The Farmer

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In the still-blistering late afternoon,
like currying a horse the rake
circled the meadow, the cut grass ridging
behind it. This summer, if the weather held,
he’d risk a second harvest after years
of reinvesting, leaving fallow.
These fields were why he farmed
he walked the fenceline like a man in love.
The animals were merely what he needed: cattle
and pigs; chickens for a while; a drayhorse,
saddle horses he was paid to pasture
an endless stupid round
of animals, one of them always hungry, sick, lost,
calving or farrowing, or waiting slaughter.

When the field began dissolving in the dusk,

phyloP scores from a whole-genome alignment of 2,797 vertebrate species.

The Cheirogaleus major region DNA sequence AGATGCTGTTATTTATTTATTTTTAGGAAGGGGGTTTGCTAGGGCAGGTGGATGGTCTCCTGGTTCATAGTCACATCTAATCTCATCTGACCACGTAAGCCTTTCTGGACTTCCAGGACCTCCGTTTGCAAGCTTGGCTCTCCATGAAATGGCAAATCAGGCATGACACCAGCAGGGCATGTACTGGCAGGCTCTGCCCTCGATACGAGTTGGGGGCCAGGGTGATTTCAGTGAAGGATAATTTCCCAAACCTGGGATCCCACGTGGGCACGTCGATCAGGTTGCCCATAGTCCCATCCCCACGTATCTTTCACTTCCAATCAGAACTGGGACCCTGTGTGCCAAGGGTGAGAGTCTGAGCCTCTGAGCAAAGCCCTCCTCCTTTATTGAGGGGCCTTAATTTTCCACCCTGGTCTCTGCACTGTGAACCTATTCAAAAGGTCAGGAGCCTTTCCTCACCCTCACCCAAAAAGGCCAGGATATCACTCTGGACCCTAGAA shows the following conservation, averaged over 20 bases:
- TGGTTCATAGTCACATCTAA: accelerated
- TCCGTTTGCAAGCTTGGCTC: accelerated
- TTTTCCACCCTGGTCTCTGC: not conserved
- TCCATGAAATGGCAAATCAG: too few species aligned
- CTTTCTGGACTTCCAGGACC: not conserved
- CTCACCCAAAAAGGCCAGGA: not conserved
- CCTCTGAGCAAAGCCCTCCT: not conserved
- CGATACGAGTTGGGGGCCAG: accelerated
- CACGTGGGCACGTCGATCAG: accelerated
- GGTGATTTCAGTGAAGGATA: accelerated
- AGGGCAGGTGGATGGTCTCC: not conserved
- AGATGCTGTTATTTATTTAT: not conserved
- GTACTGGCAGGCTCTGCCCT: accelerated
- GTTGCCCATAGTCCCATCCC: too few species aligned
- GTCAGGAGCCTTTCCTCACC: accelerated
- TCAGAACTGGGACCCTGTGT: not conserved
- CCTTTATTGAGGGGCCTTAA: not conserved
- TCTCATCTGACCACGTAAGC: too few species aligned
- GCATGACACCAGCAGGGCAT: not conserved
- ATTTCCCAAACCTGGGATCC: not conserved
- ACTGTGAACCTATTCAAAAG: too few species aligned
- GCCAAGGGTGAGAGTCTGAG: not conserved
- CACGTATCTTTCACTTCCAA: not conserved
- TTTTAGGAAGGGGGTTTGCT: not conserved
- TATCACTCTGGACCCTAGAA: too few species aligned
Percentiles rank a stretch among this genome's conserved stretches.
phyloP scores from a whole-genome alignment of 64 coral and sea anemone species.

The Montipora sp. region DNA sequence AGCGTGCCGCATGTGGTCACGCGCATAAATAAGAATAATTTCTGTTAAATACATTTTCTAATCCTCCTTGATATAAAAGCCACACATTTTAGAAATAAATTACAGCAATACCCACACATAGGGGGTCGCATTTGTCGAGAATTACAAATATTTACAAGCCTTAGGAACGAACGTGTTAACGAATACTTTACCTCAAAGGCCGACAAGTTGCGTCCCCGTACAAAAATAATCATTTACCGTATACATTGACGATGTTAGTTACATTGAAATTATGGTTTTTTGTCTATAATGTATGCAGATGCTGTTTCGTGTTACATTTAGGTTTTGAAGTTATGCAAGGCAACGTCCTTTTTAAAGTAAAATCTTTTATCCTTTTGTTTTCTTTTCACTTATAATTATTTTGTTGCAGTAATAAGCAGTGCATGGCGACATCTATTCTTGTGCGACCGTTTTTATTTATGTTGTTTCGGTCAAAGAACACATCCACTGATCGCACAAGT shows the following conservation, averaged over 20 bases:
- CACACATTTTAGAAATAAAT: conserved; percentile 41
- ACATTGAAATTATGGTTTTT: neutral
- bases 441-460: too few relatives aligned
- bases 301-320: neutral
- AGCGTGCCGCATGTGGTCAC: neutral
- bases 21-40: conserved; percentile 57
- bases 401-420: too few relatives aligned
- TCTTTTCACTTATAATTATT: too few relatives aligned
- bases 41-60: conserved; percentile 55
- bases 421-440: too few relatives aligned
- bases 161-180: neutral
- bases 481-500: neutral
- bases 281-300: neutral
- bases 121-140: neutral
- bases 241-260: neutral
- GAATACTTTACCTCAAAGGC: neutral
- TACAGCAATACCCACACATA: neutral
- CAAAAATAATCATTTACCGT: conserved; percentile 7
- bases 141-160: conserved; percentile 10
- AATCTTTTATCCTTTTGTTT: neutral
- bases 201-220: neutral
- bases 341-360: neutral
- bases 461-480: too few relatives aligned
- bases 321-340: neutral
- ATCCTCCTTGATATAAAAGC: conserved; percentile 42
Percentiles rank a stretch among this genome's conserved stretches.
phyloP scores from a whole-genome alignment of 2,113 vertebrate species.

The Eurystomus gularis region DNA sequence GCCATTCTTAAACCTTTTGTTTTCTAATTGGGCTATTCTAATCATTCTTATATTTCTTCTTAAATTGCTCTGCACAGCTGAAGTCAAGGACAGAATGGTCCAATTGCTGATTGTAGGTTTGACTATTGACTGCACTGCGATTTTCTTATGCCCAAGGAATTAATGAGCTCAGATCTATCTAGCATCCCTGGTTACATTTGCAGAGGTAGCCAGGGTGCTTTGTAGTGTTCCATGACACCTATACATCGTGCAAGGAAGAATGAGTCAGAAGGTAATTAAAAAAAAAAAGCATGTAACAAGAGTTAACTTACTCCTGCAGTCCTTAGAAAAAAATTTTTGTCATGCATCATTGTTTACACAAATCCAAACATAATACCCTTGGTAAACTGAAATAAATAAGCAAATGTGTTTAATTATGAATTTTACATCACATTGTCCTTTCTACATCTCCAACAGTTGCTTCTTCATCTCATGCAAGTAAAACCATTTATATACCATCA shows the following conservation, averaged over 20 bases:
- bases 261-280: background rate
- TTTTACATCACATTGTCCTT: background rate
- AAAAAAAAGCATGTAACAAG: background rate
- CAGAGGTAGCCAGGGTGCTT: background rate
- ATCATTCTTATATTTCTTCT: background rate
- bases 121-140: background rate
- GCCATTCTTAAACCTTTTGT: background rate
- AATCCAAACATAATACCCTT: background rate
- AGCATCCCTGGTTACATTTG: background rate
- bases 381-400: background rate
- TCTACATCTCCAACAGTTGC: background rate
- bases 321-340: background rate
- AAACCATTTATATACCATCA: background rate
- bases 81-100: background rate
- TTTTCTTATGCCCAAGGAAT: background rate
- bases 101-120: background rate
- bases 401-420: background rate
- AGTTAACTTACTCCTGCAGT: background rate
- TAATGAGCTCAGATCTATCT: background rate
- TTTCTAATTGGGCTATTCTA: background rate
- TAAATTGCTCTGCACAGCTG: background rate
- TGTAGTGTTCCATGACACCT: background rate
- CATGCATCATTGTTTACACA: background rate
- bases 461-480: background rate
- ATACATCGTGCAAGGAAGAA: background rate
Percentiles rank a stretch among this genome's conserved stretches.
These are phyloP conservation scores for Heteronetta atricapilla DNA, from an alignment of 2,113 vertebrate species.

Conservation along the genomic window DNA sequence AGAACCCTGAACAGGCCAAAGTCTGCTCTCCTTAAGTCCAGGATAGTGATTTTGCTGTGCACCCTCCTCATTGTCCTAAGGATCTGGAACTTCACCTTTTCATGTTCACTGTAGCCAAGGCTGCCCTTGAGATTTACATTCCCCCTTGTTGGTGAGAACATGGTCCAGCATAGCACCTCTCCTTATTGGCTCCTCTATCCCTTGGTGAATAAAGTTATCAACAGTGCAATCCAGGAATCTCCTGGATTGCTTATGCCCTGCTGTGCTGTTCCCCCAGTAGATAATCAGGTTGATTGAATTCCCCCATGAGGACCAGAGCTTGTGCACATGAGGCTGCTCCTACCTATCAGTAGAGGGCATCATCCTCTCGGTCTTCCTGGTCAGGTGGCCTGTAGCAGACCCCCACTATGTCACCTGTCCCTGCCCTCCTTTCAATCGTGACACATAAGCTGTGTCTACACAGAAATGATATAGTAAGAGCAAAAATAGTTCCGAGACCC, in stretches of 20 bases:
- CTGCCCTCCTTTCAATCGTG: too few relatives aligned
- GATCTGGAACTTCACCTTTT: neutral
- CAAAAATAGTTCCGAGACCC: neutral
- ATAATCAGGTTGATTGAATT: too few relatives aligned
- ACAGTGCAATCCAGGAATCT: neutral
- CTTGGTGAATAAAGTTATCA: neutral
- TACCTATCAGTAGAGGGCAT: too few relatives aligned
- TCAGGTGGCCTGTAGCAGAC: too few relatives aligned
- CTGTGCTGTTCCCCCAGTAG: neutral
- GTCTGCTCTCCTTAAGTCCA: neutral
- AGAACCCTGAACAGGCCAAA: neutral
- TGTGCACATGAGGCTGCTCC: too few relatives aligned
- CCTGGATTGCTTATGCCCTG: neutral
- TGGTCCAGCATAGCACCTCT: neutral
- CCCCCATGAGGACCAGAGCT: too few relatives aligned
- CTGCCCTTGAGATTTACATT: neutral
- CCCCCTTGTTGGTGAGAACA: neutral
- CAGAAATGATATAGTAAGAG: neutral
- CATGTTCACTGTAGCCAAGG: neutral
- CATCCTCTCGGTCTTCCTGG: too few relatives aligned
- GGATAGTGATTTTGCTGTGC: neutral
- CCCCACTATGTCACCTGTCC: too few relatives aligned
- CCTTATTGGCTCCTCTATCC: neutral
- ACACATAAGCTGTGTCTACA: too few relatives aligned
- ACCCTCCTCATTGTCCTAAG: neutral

He carried feed down to the knoll,
its clump of pines, gate, trough, lick, chute
and two gray hives; leaned into the Jersey’s side
as the galvanized bucket filled with milk;
released the cow and turned to the bees.
He’d taken honey before without protection.
This time, they could smell something
in his sweat – fatigue? impatience,
although he was a stubborn, patient man?
Suddenly, like flame, they were swarming over him.
He rolled in the dirt, manure and stiff hoof-prints,
started back up the path, rolled in the fresh hay –
refused to run, which would have pumped
the venom through him faster – passed the oaks
at the yard’s edge, rolled in the yard, reached
the kitchen, and when he tore off his clothes
crushed bees dropped from him like scabs.

For a week he lay in the darkened bedroom.
The doctor stopped by twice a day
the hundred stings “enough to kill an ox,
enough to kill a younger man.” What saved him
were the years of smaller doses
like minor disappointments,
instructive poison, something he could use.

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